One issue I face personally is how can I, as a designer, effectively explain my work to potential clients or people that do not have a creative side. I know how to explain what software or process was used but what is a way that a designer can explain the mind-set to someone that has no clue? I’ve thought about implementing a bullet list when I’m going through the project and jotting down key phrases, similar to how some people come up with a logo design. Is there a study or metric that can be used to say x, y and z should be included, like:
- form factor
- target audience
The closest solution I’ve found via Google was an article by Design Tuts titled “Preparing and Talking About Your Graphic Design Portfolio“
It’s not easy
The art of talking about your work is not something that comes
naturally to designers – I know I didn’t find it easy in the
beginning. But it’s a good skill to learn, and learn as early as you
can. Don’t be afraid of making mistakes and look upon each meeting as
an opportunity to develop this skill. Not only will this make it
easier to talk about your portfolio, it will also make you better at
presenting concepts and design work, both to your colleagues and to
The simple rule here is engagement. Your aim should be to arouse
interest in your work, not give a speech or lecture. Remember, showing
your portfolio to people is also about them, not just you.
When you come to each project, talk about it briefly to introduce it
but don’t talk at length. See how they react, let them ask questions
or let them simply look. If they are looking at you rather than the
work, talk some more about the project – tell them what interested you
about it. Look for signs that it’s time to move on to the next
To help you get used to talking about your work, try it on other
people whenever you get a chance. If they are non-designers it will
help even more, as you will practice not using designer lingo to
describe each project.
So my question is how can a creative designer explain a portfolio project to a non creative person?
I will start by saying I have negative social skills with a seasoning of Aspie on them. So, taking that into account, here I go.
Based on my Spock-like field work, I have learnt that my non-creative clients (I have creative clients as well) tend to be problem solving oriented. They tend to focus on the problems they have and are very interested on how you can help them solve them. They are also fascinated by metrics. In particular: time, number of clients, and money.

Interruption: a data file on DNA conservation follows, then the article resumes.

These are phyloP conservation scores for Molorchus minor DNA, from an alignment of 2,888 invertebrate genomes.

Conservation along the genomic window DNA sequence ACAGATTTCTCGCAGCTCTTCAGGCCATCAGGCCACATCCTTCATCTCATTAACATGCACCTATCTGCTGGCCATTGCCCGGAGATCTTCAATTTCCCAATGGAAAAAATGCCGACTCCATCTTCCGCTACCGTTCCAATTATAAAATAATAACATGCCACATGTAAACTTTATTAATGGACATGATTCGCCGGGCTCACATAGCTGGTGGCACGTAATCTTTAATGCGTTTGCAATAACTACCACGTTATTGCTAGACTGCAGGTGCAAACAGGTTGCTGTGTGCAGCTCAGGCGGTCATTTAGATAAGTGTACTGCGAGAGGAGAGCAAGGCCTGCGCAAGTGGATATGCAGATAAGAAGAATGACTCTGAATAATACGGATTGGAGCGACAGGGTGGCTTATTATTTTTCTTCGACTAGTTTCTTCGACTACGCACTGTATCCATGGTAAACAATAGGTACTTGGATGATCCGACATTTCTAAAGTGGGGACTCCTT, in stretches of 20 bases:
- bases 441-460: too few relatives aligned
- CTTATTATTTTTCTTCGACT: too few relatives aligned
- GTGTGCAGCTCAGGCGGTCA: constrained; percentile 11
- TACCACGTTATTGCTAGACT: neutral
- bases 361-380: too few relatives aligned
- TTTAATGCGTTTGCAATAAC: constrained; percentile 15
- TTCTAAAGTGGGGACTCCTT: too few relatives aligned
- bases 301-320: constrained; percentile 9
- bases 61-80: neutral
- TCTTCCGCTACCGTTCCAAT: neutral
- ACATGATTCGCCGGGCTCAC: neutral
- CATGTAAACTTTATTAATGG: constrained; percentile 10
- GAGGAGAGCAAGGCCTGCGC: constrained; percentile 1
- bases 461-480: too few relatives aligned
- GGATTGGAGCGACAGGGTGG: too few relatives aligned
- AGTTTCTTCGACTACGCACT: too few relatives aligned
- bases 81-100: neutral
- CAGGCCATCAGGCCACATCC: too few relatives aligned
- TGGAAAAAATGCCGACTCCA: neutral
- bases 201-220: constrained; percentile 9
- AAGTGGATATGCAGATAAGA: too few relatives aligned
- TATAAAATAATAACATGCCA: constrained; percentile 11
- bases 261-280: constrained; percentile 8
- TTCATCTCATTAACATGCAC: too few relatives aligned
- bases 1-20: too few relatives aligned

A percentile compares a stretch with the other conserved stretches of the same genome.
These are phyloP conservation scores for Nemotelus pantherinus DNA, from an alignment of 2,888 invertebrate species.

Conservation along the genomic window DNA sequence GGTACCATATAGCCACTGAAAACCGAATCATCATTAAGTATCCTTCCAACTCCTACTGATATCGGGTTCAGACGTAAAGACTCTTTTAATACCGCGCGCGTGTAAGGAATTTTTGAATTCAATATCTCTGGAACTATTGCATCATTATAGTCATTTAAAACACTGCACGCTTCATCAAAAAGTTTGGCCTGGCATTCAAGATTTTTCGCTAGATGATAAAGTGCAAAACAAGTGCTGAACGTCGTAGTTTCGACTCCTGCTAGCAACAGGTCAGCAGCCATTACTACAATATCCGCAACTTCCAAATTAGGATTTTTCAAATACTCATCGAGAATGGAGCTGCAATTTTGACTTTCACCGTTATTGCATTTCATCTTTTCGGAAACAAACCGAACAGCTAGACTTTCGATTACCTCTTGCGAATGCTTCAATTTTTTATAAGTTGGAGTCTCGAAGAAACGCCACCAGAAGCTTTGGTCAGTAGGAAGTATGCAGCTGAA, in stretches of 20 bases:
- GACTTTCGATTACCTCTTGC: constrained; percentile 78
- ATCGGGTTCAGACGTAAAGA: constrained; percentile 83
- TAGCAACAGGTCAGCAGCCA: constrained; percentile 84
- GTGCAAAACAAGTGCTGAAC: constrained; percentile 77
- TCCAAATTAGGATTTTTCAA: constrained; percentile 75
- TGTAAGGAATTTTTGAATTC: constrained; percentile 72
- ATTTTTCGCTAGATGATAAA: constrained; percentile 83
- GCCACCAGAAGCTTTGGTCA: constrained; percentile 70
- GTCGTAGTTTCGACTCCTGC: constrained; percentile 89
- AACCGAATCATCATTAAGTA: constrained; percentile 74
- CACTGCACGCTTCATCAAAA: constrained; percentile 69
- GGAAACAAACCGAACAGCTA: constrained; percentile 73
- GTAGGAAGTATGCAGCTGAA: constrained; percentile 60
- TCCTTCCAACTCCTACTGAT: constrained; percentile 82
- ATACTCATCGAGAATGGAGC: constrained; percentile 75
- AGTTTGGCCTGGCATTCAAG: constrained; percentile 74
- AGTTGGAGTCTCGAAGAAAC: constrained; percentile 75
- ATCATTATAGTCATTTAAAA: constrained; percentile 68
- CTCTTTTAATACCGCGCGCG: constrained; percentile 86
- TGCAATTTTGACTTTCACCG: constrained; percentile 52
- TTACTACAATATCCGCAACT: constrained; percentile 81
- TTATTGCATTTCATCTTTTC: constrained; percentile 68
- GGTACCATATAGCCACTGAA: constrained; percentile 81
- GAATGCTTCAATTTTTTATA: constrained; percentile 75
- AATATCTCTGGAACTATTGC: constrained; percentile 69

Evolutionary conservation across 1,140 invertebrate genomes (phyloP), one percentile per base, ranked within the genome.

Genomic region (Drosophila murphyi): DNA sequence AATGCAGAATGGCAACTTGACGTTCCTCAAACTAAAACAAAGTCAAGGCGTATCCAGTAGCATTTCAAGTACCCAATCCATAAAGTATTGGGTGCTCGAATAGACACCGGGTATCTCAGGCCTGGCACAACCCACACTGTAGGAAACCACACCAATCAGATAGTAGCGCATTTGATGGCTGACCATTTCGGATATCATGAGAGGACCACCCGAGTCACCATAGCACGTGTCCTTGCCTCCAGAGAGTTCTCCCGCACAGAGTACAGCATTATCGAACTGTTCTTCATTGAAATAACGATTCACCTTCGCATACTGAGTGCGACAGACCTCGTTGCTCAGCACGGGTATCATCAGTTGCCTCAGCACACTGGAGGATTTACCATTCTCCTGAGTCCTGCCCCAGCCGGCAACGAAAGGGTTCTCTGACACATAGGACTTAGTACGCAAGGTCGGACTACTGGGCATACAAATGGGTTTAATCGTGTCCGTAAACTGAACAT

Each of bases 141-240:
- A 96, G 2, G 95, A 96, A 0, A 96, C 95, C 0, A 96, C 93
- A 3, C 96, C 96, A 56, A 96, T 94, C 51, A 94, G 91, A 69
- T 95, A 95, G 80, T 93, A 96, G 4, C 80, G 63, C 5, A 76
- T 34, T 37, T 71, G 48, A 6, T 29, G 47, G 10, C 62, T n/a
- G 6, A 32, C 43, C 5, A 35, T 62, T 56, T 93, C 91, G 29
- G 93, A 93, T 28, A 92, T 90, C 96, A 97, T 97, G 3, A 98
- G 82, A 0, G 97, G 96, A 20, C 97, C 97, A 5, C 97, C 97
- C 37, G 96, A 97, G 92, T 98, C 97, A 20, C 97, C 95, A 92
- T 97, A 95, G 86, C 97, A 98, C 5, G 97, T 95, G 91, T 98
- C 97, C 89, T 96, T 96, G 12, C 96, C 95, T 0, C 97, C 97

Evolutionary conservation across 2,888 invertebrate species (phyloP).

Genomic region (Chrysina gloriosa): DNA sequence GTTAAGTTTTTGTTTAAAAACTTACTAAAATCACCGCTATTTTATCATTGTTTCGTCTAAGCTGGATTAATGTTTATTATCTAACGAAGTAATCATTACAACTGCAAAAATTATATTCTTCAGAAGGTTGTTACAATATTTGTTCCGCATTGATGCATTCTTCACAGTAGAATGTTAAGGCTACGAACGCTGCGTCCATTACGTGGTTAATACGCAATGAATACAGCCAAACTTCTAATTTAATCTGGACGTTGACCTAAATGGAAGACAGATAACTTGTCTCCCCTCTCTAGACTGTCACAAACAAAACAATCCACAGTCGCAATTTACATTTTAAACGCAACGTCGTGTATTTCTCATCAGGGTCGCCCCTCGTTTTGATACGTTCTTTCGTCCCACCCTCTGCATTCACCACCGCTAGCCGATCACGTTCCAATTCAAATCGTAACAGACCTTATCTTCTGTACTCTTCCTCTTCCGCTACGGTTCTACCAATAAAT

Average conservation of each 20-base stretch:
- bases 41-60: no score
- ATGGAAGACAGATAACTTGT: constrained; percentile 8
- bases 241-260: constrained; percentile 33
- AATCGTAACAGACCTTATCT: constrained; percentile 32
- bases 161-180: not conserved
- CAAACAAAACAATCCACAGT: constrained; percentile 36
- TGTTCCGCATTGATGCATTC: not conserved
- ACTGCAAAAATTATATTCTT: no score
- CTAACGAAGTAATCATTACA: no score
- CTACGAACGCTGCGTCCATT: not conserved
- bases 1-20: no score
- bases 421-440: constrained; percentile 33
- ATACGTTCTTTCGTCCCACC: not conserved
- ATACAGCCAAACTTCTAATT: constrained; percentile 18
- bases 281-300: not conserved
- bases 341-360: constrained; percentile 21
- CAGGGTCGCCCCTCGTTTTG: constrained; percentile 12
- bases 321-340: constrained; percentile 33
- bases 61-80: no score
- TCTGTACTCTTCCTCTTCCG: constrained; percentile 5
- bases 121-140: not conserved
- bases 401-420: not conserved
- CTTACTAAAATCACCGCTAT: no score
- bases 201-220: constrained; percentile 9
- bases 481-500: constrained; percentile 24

I have also learnt that they have the simplified idea that they need my assistance because I will make their products, business or software “look nice”. They have the prejudice that I am obsessed with beauty just for the sake of it and that I am incapable of any objective reasoning whatsoever.
So, instead of getting angry at the stereotype (I tried that for a while, it did not work) I try to present myself as their “creative allied”. Since they have assumed already that I create “pretty things” I use that to my benefit. Admiring the “look of it” is almost taken for granted so I try to educate them, with a smile, just as a comment, on how my “pretty creations” were also great business tools for my previous clients.
When I explain my projects to them I try to focus on what problem I was trying to solve and if I did solve it. Sure it looks fabulous, but I try to explain how the design decisions I made helped improve a specific business to achieve a specific goal. I still talk about the design decisions but I try to emphasize their objective and functional side.
If I failed on achieving a specific goal I explain that as well. It makes me sound objective and destroys the other stereotype they usually have in mind, that I am a diva. It also makes them realize I have been around the block several times so they don’t fear they are hiring a beginner.
When I present packaging design, for example, I might explain:
- How the design improved product recognition by the distinctive use of
- How my choices of Pantone colours over CMYK, even when they are slightly more expensive, will ensure a stable image for the brand
- How the copy size is easy on the eye so the client does not have to strain to read it reducing product rejection
- How the colours will make it stand out from the competitor boxes sitting on the same shelf
- How the small footprint of the box will allow them to boast about eco-friendliness and to easily squeeze themselves on tight retailer niches; how I managed to make it “look attractive and different” but still follow all the industry standards even with a wink.
I try to keep in mind, though, that they are talking to me because they have decided they need a creative person, so even when I try to sound as objective and goal oriented as possible, I try to flaunt, in a friendly way, my creative side which usually I translate for them as “beauty inclined, detail oriented and market savy”.
It is a performance, like any other business transaction, that I try to tailor for every client. As in any other cases, I try to be their allied, to be on their side, to nod at their sorrows, to grief their griefs and to show them how I might have expertise (and experience) that might help them with their problems.